Summary of the Play (on Film) "Children of a Lesser God"

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"In the beginning, there was only silence," James Leeds says at the very beginning

of Children of a Lesser God, "and out of that silence there could come only one thing:

Speech. That's right. Human speech. So, speak!''' he could not have been more wrong.

In this opening speech, James appears to establish silence, and by extension

deafness, as "bad," and speech and sound (and hearing) as "good." This is the distinction

which most deaf people learn at a young age. Sarah learned this distinction from her

mother and her teachers, but chose as an adult to reject this explanation and

establish a definition of her own: "Deafness [is] a silence full of sounds ... the sound of

spring breaking up through the death of winter.'' The words that make this phrase

are beautiful; the signs that give this phrase life are deeply moving.

The struggle, then, throughout the play becomes one of making those who have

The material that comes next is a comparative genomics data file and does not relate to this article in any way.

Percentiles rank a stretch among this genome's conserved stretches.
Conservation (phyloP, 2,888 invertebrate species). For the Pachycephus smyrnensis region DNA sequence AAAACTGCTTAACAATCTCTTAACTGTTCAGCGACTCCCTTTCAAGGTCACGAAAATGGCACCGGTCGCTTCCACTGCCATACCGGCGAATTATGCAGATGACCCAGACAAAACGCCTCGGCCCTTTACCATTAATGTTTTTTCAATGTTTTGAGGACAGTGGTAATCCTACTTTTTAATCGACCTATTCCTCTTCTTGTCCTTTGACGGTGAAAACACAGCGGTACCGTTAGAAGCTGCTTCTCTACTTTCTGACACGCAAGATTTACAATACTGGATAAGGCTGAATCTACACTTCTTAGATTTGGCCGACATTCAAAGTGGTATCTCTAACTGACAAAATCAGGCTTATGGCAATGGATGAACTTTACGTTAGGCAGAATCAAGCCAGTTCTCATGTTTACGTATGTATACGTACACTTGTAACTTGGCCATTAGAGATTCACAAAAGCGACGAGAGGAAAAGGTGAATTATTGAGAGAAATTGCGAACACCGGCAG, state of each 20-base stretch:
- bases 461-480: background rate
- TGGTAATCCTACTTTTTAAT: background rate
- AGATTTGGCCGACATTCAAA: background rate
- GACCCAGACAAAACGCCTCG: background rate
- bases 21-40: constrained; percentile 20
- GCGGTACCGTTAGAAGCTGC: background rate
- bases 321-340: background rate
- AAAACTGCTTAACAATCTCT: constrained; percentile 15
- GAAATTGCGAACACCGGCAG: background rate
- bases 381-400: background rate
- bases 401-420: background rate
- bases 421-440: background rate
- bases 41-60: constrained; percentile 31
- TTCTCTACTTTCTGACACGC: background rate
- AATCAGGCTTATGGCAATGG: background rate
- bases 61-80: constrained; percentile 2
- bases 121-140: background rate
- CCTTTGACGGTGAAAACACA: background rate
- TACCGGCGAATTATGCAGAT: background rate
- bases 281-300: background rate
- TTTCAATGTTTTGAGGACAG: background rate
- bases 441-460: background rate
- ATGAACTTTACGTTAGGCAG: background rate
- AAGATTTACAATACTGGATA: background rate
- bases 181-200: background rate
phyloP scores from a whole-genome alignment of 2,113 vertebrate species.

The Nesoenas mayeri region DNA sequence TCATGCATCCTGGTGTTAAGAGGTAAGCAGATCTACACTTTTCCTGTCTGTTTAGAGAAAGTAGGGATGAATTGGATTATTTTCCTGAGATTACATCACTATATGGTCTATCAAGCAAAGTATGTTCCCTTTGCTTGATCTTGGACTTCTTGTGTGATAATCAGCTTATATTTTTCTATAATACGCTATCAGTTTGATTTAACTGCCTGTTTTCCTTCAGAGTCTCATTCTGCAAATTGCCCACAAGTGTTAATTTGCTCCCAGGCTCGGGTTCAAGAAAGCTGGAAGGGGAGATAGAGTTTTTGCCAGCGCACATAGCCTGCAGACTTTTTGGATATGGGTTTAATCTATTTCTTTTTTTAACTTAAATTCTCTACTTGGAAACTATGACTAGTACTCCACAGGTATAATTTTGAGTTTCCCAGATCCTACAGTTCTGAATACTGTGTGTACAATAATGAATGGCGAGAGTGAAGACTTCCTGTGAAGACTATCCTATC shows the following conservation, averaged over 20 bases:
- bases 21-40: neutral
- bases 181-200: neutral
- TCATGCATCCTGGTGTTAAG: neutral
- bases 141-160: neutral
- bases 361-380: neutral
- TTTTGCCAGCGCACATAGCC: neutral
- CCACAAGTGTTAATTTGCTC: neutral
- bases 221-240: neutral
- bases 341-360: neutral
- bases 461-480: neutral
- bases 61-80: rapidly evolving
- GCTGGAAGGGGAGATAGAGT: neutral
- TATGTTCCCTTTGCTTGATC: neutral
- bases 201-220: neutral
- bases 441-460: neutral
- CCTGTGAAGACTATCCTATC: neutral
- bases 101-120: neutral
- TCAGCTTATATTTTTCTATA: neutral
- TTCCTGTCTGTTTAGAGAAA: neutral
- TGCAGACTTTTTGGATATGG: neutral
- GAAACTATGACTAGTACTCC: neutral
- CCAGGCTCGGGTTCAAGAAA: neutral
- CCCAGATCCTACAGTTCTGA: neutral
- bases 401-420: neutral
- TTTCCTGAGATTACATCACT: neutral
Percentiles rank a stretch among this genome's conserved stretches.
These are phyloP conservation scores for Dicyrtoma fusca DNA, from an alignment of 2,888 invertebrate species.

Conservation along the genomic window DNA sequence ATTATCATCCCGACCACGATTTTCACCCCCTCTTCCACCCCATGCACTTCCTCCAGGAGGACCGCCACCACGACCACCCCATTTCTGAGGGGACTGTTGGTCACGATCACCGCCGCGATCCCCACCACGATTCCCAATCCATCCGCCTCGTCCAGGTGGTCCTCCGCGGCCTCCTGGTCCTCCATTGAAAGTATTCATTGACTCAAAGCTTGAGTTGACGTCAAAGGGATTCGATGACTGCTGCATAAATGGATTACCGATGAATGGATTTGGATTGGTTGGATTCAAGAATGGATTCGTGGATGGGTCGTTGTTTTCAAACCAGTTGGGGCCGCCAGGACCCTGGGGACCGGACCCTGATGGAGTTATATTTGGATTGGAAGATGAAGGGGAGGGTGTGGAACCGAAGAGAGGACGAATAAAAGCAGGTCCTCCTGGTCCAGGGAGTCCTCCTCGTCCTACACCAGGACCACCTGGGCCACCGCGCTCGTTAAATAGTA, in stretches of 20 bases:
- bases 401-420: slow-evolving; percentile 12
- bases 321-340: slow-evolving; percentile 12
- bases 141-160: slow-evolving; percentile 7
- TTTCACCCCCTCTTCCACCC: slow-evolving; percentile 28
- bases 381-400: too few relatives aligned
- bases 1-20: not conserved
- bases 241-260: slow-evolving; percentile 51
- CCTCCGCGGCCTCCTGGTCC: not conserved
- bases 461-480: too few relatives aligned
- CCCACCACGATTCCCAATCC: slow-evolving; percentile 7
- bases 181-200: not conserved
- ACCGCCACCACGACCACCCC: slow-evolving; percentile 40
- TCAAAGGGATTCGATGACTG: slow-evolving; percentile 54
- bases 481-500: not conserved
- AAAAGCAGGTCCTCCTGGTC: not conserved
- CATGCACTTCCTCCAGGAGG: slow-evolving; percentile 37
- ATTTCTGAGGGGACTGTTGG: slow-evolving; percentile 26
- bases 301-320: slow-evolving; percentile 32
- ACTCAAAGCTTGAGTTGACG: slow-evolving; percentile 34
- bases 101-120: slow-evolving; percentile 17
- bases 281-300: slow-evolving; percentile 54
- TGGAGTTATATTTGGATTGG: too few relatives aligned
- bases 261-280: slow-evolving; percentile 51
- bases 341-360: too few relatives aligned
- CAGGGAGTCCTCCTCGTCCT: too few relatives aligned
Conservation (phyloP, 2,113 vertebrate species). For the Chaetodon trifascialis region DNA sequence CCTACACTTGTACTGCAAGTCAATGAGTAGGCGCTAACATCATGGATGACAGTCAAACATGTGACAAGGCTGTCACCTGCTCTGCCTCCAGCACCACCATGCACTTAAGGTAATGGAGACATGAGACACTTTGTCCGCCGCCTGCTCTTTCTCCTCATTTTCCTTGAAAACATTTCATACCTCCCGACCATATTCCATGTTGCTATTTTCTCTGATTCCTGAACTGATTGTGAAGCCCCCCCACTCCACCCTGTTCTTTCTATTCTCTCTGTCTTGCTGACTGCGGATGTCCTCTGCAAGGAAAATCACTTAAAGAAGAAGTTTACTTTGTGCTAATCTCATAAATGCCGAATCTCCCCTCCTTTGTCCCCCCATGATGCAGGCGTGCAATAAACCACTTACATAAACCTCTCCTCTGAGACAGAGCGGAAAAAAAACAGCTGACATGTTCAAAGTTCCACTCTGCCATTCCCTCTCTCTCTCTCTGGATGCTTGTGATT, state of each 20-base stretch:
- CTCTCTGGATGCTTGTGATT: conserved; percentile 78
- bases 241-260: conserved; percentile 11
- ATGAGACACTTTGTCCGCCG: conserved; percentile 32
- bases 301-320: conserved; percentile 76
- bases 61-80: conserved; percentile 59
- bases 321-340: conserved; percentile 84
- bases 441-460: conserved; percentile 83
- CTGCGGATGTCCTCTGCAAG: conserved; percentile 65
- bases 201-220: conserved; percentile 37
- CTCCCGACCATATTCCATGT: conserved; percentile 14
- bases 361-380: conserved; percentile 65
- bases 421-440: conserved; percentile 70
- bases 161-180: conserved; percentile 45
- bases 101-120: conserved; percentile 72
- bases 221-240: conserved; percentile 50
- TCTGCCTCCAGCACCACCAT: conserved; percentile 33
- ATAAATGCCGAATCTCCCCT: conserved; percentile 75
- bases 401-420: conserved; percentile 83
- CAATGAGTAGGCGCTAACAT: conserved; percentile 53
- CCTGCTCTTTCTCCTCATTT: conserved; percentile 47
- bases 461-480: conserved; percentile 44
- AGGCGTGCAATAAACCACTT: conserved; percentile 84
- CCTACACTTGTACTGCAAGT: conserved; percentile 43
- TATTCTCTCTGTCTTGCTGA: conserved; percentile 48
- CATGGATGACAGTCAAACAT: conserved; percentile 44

ears, however residual their hearing might be, able to hear.

Orin and Lydia have some

hearing - not enough to allow them to function in the hearing world without assistance

but some hearing nonetheless. Lydia has a crush on James and refuses to listen to

anything but her own heart strings. She is oblivious to how her behavior affects

Sarah and she will not listen to James's voice or Sarah's signs when they not so

indirectly talk to her about watching television.

Orin is deaf to anything that does not fit his vision of protecting the deaf. As a

deaf man who speaks relatively clearly and reads lips, Orin is a good candidate for one

to bridge the deaf and hearing worlds. But, he is entirely wrapped up in his

"cause": deaf teachers for deaf children. When James takes Sarah out...